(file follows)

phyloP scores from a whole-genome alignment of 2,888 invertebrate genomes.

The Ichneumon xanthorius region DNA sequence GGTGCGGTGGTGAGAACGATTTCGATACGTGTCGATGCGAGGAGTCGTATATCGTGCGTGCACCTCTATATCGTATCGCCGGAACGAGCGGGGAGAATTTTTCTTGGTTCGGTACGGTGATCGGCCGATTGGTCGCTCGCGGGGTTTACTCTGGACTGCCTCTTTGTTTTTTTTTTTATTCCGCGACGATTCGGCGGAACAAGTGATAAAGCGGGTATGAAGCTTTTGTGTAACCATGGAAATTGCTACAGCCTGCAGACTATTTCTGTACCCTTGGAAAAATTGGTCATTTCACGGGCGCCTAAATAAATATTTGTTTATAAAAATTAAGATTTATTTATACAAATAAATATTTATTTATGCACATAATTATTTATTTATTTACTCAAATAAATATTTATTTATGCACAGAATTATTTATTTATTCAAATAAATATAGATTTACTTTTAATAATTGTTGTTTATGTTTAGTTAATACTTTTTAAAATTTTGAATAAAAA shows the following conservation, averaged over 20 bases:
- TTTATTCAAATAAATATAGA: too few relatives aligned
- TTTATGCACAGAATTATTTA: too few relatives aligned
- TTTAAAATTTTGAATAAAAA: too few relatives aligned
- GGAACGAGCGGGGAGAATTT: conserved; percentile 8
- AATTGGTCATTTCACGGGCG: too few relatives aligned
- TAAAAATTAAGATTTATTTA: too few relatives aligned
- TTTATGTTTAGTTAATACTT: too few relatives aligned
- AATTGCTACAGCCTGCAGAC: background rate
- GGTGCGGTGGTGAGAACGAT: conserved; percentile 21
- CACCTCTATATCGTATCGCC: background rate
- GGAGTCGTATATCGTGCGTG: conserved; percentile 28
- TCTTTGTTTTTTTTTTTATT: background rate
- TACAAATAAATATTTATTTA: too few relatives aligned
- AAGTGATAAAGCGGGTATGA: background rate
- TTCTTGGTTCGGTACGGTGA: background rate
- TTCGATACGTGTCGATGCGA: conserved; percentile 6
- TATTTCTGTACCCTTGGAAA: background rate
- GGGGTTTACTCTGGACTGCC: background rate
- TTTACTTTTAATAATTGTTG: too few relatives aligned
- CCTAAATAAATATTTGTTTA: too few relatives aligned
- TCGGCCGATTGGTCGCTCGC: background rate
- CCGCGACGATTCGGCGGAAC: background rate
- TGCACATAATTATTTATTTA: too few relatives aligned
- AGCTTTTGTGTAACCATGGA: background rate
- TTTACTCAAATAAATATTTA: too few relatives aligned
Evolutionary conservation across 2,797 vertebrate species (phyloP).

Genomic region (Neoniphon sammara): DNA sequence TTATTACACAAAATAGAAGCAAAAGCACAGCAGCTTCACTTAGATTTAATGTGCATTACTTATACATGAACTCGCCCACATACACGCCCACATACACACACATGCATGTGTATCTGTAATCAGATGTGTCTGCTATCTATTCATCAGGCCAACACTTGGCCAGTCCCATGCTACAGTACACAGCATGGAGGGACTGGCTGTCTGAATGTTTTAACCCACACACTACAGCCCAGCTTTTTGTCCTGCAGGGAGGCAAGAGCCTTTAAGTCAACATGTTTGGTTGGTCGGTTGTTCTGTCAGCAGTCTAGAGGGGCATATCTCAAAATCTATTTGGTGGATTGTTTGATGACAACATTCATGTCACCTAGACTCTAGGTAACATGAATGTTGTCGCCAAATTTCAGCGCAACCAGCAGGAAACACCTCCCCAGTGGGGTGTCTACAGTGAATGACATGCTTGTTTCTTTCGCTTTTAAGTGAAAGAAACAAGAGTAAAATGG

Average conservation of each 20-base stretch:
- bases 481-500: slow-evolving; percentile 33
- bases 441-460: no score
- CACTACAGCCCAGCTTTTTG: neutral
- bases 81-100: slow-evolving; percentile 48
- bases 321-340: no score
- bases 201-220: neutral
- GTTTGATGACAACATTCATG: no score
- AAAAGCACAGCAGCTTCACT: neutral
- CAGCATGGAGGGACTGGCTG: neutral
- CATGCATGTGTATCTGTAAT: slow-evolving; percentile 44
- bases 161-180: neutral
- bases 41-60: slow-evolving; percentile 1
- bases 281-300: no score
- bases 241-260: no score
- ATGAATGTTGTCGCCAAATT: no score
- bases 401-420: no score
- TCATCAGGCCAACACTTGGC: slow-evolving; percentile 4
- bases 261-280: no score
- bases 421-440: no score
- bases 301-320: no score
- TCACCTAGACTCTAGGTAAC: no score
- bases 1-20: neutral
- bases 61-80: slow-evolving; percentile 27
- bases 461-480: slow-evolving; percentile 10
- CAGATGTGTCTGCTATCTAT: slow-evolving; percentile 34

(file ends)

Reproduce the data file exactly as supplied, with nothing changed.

phyloP scores from a whole-genome alignment of 2,888 invertebrate genomes.

The Ichneumon xanthorius region DNA sequence GGTGCGGTGGTGAGAACGATTTCGATACGTGTCGATGCGAGGAGTCGTATATCGTGCGTGCACCTCTATATCGTATCGCCGGAACGAGCGGGGAGAATTTTTCTTGGTTCGGTACGGTGATCGGCCGATTGGTCGCTCGCGGGGTTTACTCTGGACTGCCTCTTTGTTTTTTTTTTTATTCCGCGACGATTCGGCGGAACAAGTGATAAAGCGGGTATGAAGCTTTTGTGTAACCATGGAAATTGCTACAGCCTGCAGACTATTTCTGTACCCTTGGAAAAATTGGTCATTTCACGGGCGCCTAAATAAATATTTGTTTATAAAAATTAAGATTTATTTATACAAATAAATATTTATTTATGCACATAATTATTTATTTATTTACTCAAATAAATATTTATTTATGCACAGAATTATTTATTTATTCAAATAAATATAGATTTACTTTTAATAATTGTTGTTTATGTTTAGTTAATACTTTTTAAAATTTTGAATAAAAA shows the following conservation, averaged over 20 bases:
- TTTATTCAAATAAATATAGA: too few relatives aligned
- TTTATGCACAGAATTATTTA: too few relatives aligned
- TTTAAAATTTTGAATAAAAA: too few relatives aligned
- GGAACGAGCGGGGAGAATTT: conserved; percentile 8
- AATTGGTCATTTCACGGGCG: too few relatives aligned
- TAAAAATTAAGATTTATTTA: too few relatives aligned
- TTTATGTTTAGTTAATACTT: too few relatives aligned
- AATTGCTACAGCCTGCAGAC: background rate
- GGTGCGGTGGTGAGAACGAT: conserved; percentile 21
- CACCTCTATATCGTATCGCC: background rate
- GGAGTCGTATATCGTGCGTG: conserved; percentile 28
- TCTTTGTTTTTTTTTTTATT: background rate
- TACAAATAAATATTTATTTA: too few relatives aligned
- AAGTGATAAAGCGGGTATGA: background rate
- TTCTTGGTTCGGTACGGTGA: background rate
- TTCGATACGTGTCGATGCGA: conserved; percentile 6
- TATTTCTGTACCCTTGGAAA: background rate
- GGGGTTTACTCTGGACTGCC: background rate
- TTTACTTTTAATAATTGTTG: too few relatives aligned
- CCTAAATAAATATTTGTTTA: too few relatives aligned
- TCGGCCGATTGGTCGCTCGC: background rate
- CCGCGACGATTCGGCGGAAC: background rate
- TGCACATAATTATTTATTTA: too few relatives aligned
- AGCTTTTGTGTAACCATGGA: background rate
- TTTACTCAAATAAATATTTA: too few relatives aligned
Evolutionary conservation across 2,797 vertebrate species (phyloP).

Genomic region (Neoniphon sammara): DNA sequence TTATTACACAAAATAGAAGCAAAAGCACAGCAGCTTCACTTAGATTTAATGTGCATTACTTATACATGAACTCGCCCACATACACGCCCACATACACACACATGCATGTGTATCTGTAATCAGATGTGTCTGCTATCTATTCATCAGGCCAACACTTGGCCAGTCCCATGCTACAGTACACAGCATGGAGGGACTGGCTGTCTGAATGTTTTAACCCACACACTACAGCCCAGCTTTTTGTCCTGCAGGGAGGCAAGAGCCTTTAAGTCAACATGTTTGGTTGGTCGGTTGTTCTGTCAGCAGTCTAGAGGGGCATATCTCAAAATCTATTTGGTGGATTGTTTGATGACAACATTCATGTCACCTAGACTCTAGGTAACATGAATGTTGTCGCCAAATTTCAGCGCAACCAGCAGGAAACACCTCCCCAGTGGGGTGTCTACAGTGAATGACATGCTTGTTTCTTTCGCTTTTAAGTGAAAGAAACAAGAGTAAAATGG

Average conservation of each 20-base stretch:
- bases 481-500: slow-evolving; percentile 33
- bases 441-460: no score
- CACTACAGCCCAGCTTTTTG: neutral
- bases 81-100: slow-evolving; percentile 48
- bases 321-340: no score
- bases 201-220: neutral
- GTTTGATGACAACATTCATG: no score
- AAAAGCACAGCAGCTTCACT: neutral
- CAGCATGGAGGGACTGGCTG: neutral
- CATGCATGTGTATCTGTAAT: slow-evolving; percentile 44
- bases 161-180: neutral
- bases 41-60: slow-evolving; percentile 1
- bases 281-300: no score
- bases 241-260: no score
- ATGAATGTTGTCGCCAAATT: no score
- bases 401-420: no score
- TCATCAGGCCAACACTTGGC: slow-evolving; percentile 4
- bases 261-280: no score
- bases 421-440: no score
- bases 301-320: no score
- TCACCTAGACTCTAGGTAAC: no score
- bases 1-20: neutral
- bases 61-80: slow-evolving; percentile 27
- bases 461-480: slow-evolving; percentile 10
- CAGATGTGTCTGCTATCTAT: slow-evolving; percentile 34